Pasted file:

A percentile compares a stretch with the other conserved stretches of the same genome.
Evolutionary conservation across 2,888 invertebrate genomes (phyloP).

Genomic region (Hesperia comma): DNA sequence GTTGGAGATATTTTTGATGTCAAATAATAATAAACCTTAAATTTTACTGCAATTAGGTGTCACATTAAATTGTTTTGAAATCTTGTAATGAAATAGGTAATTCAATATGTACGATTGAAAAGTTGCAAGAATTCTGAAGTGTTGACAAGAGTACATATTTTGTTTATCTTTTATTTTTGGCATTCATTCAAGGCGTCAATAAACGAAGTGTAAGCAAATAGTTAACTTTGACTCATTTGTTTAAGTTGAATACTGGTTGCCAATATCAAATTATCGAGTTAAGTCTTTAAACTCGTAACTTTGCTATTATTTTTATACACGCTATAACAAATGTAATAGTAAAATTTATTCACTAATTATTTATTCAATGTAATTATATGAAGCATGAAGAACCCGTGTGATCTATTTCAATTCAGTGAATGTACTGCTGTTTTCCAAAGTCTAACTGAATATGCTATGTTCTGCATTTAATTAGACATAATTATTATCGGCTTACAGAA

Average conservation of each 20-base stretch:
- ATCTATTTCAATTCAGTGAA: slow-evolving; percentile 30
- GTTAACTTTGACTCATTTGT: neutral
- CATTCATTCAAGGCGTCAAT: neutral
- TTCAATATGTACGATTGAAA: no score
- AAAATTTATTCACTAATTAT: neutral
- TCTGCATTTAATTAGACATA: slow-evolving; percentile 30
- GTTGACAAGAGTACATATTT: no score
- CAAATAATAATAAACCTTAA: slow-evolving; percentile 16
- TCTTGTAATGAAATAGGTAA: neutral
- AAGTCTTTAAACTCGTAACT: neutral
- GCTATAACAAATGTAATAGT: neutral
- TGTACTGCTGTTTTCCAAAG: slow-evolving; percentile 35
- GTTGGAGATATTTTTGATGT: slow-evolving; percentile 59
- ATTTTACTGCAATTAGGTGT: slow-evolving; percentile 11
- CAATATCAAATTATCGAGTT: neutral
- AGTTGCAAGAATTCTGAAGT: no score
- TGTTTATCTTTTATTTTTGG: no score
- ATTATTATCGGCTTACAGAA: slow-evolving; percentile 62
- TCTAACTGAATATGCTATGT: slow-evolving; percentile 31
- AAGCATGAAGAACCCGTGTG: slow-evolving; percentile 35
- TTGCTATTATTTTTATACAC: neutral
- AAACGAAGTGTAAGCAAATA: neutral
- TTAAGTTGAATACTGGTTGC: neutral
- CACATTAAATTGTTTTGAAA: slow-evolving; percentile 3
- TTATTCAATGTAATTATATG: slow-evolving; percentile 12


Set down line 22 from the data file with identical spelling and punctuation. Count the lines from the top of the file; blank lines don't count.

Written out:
- ATTATTATCGGCTTACAGAA: slow-evolving; percentile 62